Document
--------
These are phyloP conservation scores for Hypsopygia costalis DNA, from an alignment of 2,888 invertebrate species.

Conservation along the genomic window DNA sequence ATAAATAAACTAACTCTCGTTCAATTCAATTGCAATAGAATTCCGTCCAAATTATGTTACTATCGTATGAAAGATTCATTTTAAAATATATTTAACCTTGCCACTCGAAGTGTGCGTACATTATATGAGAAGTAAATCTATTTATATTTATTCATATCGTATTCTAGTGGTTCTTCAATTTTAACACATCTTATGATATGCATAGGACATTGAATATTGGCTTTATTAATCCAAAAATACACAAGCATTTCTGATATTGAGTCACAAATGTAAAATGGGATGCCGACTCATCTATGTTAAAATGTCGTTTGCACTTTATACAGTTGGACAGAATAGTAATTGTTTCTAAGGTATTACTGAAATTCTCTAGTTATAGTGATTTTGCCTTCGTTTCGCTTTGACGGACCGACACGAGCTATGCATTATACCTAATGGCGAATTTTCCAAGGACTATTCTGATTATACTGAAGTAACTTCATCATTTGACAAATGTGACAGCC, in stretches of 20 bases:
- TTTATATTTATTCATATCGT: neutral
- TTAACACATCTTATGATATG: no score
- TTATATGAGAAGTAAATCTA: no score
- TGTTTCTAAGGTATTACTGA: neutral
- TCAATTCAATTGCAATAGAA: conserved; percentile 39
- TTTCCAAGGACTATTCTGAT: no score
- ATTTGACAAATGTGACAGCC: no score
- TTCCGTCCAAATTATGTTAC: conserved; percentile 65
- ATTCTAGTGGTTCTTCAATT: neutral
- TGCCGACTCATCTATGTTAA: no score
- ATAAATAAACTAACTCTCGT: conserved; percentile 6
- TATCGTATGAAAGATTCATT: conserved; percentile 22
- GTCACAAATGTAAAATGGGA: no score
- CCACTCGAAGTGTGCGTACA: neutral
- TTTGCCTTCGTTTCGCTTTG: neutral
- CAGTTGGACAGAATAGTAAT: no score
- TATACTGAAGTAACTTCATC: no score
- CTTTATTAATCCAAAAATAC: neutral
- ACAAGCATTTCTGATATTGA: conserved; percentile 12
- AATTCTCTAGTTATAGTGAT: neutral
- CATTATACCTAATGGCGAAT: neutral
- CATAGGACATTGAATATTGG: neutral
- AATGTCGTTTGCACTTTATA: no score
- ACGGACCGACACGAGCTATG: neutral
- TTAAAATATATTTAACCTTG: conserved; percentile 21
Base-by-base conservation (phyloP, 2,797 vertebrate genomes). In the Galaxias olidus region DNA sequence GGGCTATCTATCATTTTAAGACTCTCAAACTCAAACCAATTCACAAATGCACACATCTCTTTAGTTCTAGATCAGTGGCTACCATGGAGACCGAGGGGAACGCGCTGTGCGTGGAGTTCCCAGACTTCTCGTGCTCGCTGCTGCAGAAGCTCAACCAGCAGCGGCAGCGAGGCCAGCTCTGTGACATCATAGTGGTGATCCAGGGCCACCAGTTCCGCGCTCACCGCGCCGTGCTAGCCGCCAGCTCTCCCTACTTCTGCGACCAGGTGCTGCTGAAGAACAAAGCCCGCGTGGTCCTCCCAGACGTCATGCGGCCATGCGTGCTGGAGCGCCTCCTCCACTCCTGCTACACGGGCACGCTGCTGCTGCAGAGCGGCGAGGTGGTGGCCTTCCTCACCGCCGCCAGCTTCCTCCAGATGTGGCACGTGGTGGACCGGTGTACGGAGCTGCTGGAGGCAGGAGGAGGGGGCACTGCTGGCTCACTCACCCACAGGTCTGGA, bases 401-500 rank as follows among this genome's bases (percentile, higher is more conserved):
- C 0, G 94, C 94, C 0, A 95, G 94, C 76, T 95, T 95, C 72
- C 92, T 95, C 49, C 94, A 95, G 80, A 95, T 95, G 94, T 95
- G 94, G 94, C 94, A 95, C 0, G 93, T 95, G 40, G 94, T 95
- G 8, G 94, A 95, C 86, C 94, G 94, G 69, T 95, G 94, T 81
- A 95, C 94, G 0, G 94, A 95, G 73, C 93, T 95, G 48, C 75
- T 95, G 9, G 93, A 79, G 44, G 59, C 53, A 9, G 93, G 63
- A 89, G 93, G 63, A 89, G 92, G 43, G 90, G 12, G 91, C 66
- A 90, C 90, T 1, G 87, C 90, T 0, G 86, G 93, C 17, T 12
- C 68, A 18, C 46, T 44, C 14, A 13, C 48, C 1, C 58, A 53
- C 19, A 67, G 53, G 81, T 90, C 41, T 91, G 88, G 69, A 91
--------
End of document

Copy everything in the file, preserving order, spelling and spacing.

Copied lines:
These are phyloP conservation scores for Hypsopygia costalis DNA, from an alignment of 2,888 invertebrate species.

Conservation along the genomic window DNA sequence ATAAATAAACTAACTCTCGTTCAATTCAATTGCAATAGAATTCCGTCCAAATTATGTTACTATCGTATGAAAGATTCATTTTAAAATATATTTAACCTTGCCACTCGAAGTGTGCGTACATTATATGAGAAGTAAATCTATTTATATTTATTCATATCGTATTCTAGTGGTTCTTCAATTTTAACACATCTTATGATATGCATAGGACATTGAATATTGGCTTTATTAATCCAAAAATACACAAGCATTTCTGATATTGAGTCACAAATGTAAAATGGGATGCCGACTCATCTATGTTAAAATGTCGTTTGCACTTTATACAGTTGGACAGAATAGTAATTGTTTCTAAGGTATTACTGAAATTCTCTAGTTATAGTGATTTTGCCTTCGTTTCGCTTTGACGGACCGACACGAGCTATGCATTATACCTAATGGCGAATTTTCCAAGGACTATTCTGATTATACTGAAGTAACTTCATCATTTGACAAATGTGACAGCC, in stretches of 20 bases:
- TTTATATTTATTCATATCGT: neutral
- TTAACACATCTTATGATATG: no score
- TTATATGAGAAGTAAATCTA: no score
- TGTTTCTAAGGTATTACTGA: neutral
- TCAATTCAATTGCAATAGAA: conserved; percentile 39
- TTTCCAAGGACTATTCTGAT: no score
- ATTTGACAAATGTGACAGCC: no score
- TTCCGTCCAAATTATGTTAC: conserved; percentile 65
- ATTCTAGTGGTTCTTCAATT: neutral
- TGCCGACTCATCTATGTTAA: no score
- ATAAATAAACTAACTCTCGT: conserved; percentile 6
- TATCGTATGAAAGATTCATT: conserved; percentile 22
- GTCACAAATGTAAAATGGGA: no score
- CCACTCGAAGTGTGCGTACA: neutral
- TTTGCCTTCGTTTCGCTTTG: neutral
- CAGTTGGACAGAATAGTAAT: no score
- TATACTGAAGTAACTTCATC: no score
- CTTTATTAATCCAAAAATAC: neutral
- ACAAGCATTTCTGATATTGA: conserved; percentile 12
- AATTCTCTAGTTATAGTGAT: neutral
- CATTATACCTAATGGCGAAT: neutral
- CATAGGACATTGAATATTGG: neutral
- AATGTCGTTTGCACTTTATA: no score
- ACGGACCGACACGAGCTATG: neutral
- TTAAAATATATTTAACCTTG: conserved; percentile 21
Base-by-base conservation (phyloP, 2,797 vertebrate genomes). In the Galaxias olidus region DNA sequence GGGCTATCTATCATTTTAAGACTCTCAAACTCAAACCAATTCACAAATGCACACATCTCTTTAGTTCTAGATCAGTGGCTACCATGGAGACCGAGGGGAACGCGCTGTGCGTGGAGTTCCCAGACTTCTCGTGCTCGCTGCTGCAGAAGCTCAACCAGCAGCGGCAGCGAGGCCAGCTCTGTGACATCATAGTGGTGATCCAGGGCCACCAGTTCCGCGCTCACCGCGCCGTGCTAGCCGCCAGCTCTCCCTACTTCTGCGACCAGGTGCTGCTGAAGAACAAAGCCCGCGTGGTCCTCCCAGACGTCATGCGGCCATGCGTGCTGGAGCGCCTCCTCCACTCCTGCTACACGGGCACGCTGCTGCTGCAGAGCGGCGAGGTGGTGGCCTTCCTCACCGCCGCCAGCTTCCTCCAGATGTGGCACGTGGTGGACCGGTGTACGGAGCTGCTGGAGGCAGGAGGAGGGGGCACTGCTGGCTCACTCACCCACAGGTCTGGA, bases 401-500 rank as follows among this genome's bases (percentile, higher is more conserved):
- C 0, G 94, C 94, C 0, A 95, G 94, C 76, T 95, T 95, C 72
- C 92, T 95, C 49, C 94, A 95, G 80, A 95, T 95, G 94, T 95
- G 94, G 94, C 94, A 95, C 0, G 93, T 95, G 40, G 94, T 95
- G 8, G 94, A 95, C 86, C 94, G 94, G 69, T 95, G 94, T 81
- A 95, C 94, G 0, G 94, A 95, G 73, C 93, T 95, G 48, C 75
- T 95, G 9, G 93, A 79, G 44, G 59, C 53, A 9, G 93, G 63
- A 89, G 93, G 63, A 89, G 92, G 43, G 90, G 12, G 91, C 66
- A 90, C 90, T 1, G 87, C 90, T 0, G 86, G 93, C 17, T 12
- C 68, A 18, C 46, T 44, C 14, A 13, C 48, C 1, C 58, A 53
- C 19, A 67, G 53, G 81, T 90, C 41, T 91, G 88, G 69, A 91